Iceland says eruption over, lifts all airspace restrictions
REYKJAVIK/STOCKHOLM (Reuters) - Iceland said a small volcanic eruption in the Bardarbunga volcano system that started in the early hours of Friday had stopped and it had lifted all airspace restrictions.
Earlier in the day the Icelandic Meteorological Office reduced its ash warning level for aviation to orange after concluding the eruption posed no threat to aircraft.
"A fissure eruption which started at midnight at Holuhraun lava north of Vatnajokull glacier, ended at around 0400 GMT (12 a.m. EDT)," the National Crisis Coordination Centre said in a statement. "The fissure has been estimated to be 600 meters long and is situated 5 km north of Dyngjujokull glacier in north-Vatnajokull glacier."
It said there continued to be seismic activity in the area.
Iceland's largest volcanic system, which cuts a 190-km (120-mile)-long and up to 25-km-(15-mile)-wide swathe across the North Atlantic island, has been hit by thousands of earthquakes over the last two weeks and scientists have been on high alert in case of an eruption.
Reykjavik's Met Office said that in the early hours of Friday, a fissure eruption began in a lava field north of the Vatnajokull glacier, which covers part of the Bardarbunga system. There have been no signs of ash like that from the Eyjafjallajokull eruption that shut much of Europe's air space in 2010.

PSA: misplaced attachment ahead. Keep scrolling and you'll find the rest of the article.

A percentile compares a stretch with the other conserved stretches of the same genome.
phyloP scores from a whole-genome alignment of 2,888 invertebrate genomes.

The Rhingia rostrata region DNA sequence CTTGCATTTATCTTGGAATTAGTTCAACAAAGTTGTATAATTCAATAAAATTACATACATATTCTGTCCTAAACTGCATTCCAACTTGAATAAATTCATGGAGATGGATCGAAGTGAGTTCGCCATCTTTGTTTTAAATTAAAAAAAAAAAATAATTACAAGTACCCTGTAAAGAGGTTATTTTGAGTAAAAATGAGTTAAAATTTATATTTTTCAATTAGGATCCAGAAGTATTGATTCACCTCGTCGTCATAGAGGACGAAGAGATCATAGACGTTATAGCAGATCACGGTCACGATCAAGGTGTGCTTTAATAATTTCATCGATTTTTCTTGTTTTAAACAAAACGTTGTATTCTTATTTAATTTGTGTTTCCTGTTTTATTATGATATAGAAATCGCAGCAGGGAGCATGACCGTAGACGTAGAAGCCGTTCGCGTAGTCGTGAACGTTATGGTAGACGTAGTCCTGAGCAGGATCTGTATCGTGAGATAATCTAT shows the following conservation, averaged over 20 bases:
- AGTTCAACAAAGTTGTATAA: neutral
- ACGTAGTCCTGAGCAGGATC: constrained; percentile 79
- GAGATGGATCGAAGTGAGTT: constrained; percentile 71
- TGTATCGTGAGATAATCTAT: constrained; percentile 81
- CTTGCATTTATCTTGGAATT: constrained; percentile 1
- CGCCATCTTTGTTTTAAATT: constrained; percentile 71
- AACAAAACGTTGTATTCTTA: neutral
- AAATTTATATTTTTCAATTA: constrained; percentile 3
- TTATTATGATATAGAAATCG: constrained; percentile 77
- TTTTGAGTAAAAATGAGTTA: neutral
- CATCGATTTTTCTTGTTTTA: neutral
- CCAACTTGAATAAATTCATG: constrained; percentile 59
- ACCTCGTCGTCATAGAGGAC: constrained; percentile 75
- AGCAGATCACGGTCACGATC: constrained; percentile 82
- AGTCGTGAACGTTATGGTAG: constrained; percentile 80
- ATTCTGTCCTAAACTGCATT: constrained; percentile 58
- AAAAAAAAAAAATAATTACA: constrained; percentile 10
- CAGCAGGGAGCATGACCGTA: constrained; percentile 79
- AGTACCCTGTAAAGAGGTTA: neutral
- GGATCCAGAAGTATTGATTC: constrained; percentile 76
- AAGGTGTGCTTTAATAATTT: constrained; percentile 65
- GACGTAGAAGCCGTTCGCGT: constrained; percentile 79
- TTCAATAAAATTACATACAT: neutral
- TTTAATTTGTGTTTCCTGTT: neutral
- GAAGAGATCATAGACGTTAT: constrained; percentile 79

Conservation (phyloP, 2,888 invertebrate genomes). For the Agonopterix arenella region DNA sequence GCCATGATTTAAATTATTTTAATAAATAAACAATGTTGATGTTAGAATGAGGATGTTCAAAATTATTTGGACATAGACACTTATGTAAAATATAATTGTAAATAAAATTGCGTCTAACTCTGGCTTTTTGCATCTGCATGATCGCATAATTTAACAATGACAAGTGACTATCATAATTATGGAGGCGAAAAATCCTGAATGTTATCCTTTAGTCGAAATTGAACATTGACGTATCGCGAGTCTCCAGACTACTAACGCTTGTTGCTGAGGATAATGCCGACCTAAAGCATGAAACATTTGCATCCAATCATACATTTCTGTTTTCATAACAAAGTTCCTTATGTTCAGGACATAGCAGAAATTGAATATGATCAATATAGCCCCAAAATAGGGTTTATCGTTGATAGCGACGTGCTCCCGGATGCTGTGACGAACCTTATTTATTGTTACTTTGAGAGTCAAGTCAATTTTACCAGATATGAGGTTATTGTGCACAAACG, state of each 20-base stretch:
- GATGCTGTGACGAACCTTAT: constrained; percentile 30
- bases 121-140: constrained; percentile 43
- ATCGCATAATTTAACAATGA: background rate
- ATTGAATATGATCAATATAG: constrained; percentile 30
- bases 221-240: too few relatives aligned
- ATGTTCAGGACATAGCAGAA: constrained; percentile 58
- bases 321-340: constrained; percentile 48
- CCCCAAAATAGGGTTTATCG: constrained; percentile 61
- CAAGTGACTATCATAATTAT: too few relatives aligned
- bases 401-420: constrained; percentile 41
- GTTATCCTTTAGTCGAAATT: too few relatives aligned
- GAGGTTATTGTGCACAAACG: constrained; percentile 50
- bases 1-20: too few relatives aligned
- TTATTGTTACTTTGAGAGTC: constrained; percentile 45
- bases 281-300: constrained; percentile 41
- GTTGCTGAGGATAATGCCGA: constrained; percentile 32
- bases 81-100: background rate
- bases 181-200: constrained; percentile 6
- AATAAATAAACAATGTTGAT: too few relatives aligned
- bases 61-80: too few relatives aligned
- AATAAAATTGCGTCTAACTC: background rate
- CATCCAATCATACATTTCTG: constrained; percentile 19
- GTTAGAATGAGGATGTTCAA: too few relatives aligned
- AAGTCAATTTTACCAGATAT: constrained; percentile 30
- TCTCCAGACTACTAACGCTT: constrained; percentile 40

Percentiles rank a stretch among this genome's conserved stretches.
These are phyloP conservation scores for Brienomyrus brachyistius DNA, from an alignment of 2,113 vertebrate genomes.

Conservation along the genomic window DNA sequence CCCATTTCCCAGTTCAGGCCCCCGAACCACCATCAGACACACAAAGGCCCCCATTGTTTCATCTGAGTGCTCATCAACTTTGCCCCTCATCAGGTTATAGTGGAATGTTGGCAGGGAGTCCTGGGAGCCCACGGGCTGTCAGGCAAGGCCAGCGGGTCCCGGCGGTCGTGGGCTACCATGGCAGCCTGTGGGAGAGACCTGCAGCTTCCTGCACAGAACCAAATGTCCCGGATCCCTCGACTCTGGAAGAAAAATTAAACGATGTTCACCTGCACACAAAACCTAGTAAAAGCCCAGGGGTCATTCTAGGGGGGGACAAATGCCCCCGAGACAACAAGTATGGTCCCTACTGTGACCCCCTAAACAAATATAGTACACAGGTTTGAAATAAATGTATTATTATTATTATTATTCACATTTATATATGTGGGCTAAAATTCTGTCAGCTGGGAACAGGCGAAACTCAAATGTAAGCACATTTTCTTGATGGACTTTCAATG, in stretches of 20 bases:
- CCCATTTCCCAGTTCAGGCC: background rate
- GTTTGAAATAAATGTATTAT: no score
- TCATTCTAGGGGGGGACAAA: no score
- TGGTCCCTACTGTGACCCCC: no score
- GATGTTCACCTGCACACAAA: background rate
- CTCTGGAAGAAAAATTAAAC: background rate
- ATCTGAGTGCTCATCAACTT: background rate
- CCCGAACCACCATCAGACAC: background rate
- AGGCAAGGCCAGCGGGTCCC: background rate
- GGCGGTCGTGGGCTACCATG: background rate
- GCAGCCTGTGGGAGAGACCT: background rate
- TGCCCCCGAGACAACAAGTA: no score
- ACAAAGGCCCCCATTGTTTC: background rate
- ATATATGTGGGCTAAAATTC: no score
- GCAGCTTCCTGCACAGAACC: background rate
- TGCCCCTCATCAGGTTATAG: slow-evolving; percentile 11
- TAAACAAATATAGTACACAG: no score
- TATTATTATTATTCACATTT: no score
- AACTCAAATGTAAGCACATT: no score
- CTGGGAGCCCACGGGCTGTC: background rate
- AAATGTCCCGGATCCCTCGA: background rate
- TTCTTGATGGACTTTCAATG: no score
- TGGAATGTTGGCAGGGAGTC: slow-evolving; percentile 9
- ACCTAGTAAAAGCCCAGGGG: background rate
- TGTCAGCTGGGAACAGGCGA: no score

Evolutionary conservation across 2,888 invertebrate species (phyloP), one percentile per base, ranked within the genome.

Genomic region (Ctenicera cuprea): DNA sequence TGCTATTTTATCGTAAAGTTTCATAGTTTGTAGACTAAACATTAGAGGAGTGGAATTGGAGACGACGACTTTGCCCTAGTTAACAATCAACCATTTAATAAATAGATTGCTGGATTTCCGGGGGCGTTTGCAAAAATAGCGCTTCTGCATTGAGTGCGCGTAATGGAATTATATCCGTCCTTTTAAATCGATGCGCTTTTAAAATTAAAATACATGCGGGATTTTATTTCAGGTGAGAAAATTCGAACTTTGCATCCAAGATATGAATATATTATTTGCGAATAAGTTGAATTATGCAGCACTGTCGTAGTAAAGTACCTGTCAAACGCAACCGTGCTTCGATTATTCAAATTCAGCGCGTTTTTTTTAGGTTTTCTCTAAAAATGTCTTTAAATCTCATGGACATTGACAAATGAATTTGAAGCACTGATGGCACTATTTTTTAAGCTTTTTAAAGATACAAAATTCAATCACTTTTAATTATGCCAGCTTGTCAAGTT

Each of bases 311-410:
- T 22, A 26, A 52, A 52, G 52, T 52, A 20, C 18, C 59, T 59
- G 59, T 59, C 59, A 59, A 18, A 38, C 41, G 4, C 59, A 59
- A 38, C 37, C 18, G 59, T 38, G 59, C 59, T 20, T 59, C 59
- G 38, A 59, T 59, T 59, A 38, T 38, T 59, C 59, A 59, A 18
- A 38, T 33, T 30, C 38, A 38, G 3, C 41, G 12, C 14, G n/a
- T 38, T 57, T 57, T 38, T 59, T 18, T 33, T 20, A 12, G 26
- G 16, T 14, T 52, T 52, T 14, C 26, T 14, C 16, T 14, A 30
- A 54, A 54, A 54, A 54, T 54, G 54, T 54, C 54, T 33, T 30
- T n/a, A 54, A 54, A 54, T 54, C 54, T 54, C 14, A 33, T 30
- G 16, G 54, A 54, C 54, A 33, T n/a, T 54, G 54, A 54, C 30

While the risk of an ash cloud is highest in case of a sub-glacial eruption, Icelandic authorities for a few hours on Friday raised the aviation warning level to red, the highest on a five-color scale and indicating that an eruption is imminent or under way, with a risk of spewing ash.
The eruption was at the tip of a magma dyke 40 km from the main Bardarbunga crater, Met Office seismologist Martin Hensch said earlier.
Nick Petford, a vulcanology expert at the University of Northampton in Britain, said fissure eruptions were often spectacular, but relatively low key and often die out in a couple of days. But there could be a sting in the tail, he said.
"Exactly the same thing happened in 2010 with the Eyjafjallajokull volcano," Petford said. "The main eruption was in April, but in March there was a fissure eruption which was a precursor to the much larger eruption."
The Eyjafjallajokull event was particularly disruptive because it pushed ash up to precisely the elevation used by transatlantic aircraft, while prevailing winds propelled the cloud into European air space. The ash was also particularly sticky due to its chemical composition.
Petford said that when the current eruption subsided, scientists would be looking for signs of more quakes deeper under the volcano, which would suggest more magma was welling up, and for any swelling of the volcano that could be measured using GPS.
"Those are pretty clear evidence that large amounts of magma are being stored within the volcano and that's a good indication it will explode."